In this age of online training plans and workouts, do you ever find yourself with a burning question you’d like to directly ask a cycling coach? Well, now is your chance to ask away! In this series, we’ll be putting your questions to expert coaches – send them in at email@example.com
Does maximal heart rate really matter in terms of riding performance? Well, the short answer is no…not really! But why is that?
Sports scientist and coach James Spragg is one of the experts who will be answering your questions in Cycling Weekly's ASK A CYCLING COACH series which comes out every Wednesday. Working both in research and applied settings, he currently runs Intercept Performance Consultancy.
When we exercise, our hearts pump blood around the body in two circuits – one via the lungs where it picks up oxygen and drops off carbon dioxide and the other via the working muscles where it delivers that oxygen and picks up carbon dioxide. Using one of the best heart rate monitors we can track exactly how quickly it is beating, which also enables us to train with heart rate training zones to ensure we're spending time riding at the correct intensity.
Pumping more blood around the body is going to be beneficial in terms of delivering oxygen to the leg muscles, and the more oxygen we can into the muscles the quicker you are going to get up that local Strava segment.
However, there are a few important components that dictate how much oxygen we can get into those leg muscles. These can be divided into three categories:
1) How much blood we can pump around the body
2) How much oxygen the blood can carry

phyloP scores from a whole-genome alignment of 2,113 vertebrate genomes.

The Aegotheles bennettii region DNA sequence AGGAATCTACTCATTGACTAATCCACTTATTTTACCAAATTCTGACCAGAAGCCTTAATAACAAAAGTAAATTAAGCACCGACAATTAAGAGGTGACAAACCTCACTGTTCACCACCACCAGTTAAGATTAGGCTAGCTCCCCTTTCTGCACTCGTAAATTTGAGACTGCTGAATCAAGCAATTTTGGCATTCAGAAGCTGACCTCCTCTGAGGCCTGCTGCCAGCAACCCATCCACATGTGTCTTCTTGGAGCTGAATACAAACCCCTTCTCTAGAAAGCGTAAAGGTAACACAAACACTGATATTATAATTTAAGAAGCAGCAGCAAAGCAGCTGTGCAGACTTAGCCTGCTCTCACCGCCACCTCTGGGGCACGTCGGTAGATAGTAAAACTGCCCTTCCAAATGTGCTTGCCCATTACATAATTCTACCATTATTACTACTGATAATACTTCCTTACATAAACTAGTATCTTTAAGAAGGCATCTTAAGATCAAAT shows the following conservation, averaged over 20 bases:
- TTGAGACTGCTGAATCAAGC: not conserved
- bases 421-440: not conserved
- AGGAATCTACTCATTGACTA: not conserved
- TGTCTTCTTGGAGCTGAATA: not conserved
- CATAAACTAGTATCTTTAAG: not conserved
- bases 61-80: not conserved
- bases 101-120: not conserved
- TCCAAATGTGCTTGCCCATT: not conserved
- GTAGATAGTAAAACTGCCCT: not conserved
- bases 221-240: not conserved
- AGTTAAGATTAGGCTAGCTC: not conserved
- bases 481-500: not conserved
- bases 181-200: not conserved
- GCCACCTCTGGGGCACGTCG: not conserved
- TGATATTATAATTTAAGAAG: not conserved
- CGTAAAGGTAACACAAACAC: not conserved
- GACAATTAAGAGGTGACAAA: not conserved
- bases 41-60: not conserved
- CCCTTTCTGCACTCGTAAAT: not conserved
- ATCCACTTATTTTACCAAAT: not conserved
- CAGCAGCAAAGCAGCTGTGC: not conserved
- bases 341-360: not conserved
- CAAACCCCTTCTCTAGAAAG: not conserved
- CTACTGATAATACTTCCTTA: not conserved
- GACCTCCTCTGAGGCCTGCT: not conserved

3) How much oxygen we can extract from the blood into the muscles
All three are important for performance but for the purposes of answering today’s question, let’s focus on the first – how much blood we can pump around the body?
The volume of blood we can pump around the body is what we called cardiac output – in exercise physiology, it gets given the moniker Q.
Q is measured as the amount of blood (in litres) that the heart can pump out of the left ventricle (that’s the side of the heart that pumps to the working muscle) in one minute.
Q is really important for exercise performance. In fact, changes in Q account for most of the differences in performance between untrained and trained cyclists.
However, Q itself is made up of two factors:
1) How quickly your heart can beat per minute – maximal heart rate
2) How much blood is being pumped per beat – this is known as stroke volume
As we train, we strengthen the working muscles. Typically, when we think of which muscles are involved in cycling, we think of the muscles within the legs – the quadriceps, the hamstrings, the glutes. However, the heart and lungs are also working hard whenever we go out for a ride. Therefore, it does make sense that they also become stronger.
When we train, we give a stimulus to our hearts to get stronger. Just as with any other muscle, the heart responds and adapts to the stimulus. It becomes better and better at pumping out more and more blood with each beat. This means that for any given heart rate our heart is pumping more blood. Our stroke volume has increased. This in turn means more oxygen is being delivered to the working muscles and we can ride faster for longer.
So, we now know that training improves stroke volume, but what about maximal heart rate? Well, maximal heart rate is not trainable in the same way. In fact, it is not uncommon for maximal heart rate to be lowered ever so slightly in well-trained athletes. Maximal heart rate is carefully controlled by the autonomic nervous system – that is the part of the nervous system that controls the function of your body unconsciously. Therefore, there is actually little we can actually do to influence maximal heart rate.
So, should you be worried if your maximal heart rate is higher or lower than your mates? The answer is a no. Not only is there very little you can do to alter your maximum heart rate, but it is only one component in a long line of factors that influence performance. There are plenty of other adaptations that take place in the body and in your heart that are trainable. So my advice would be to not worry about what you can’t control, get out there, train well and you will be able to increase your average speed or improve your climbing, breezing past your mates regardless of what your maximum heart rate is.
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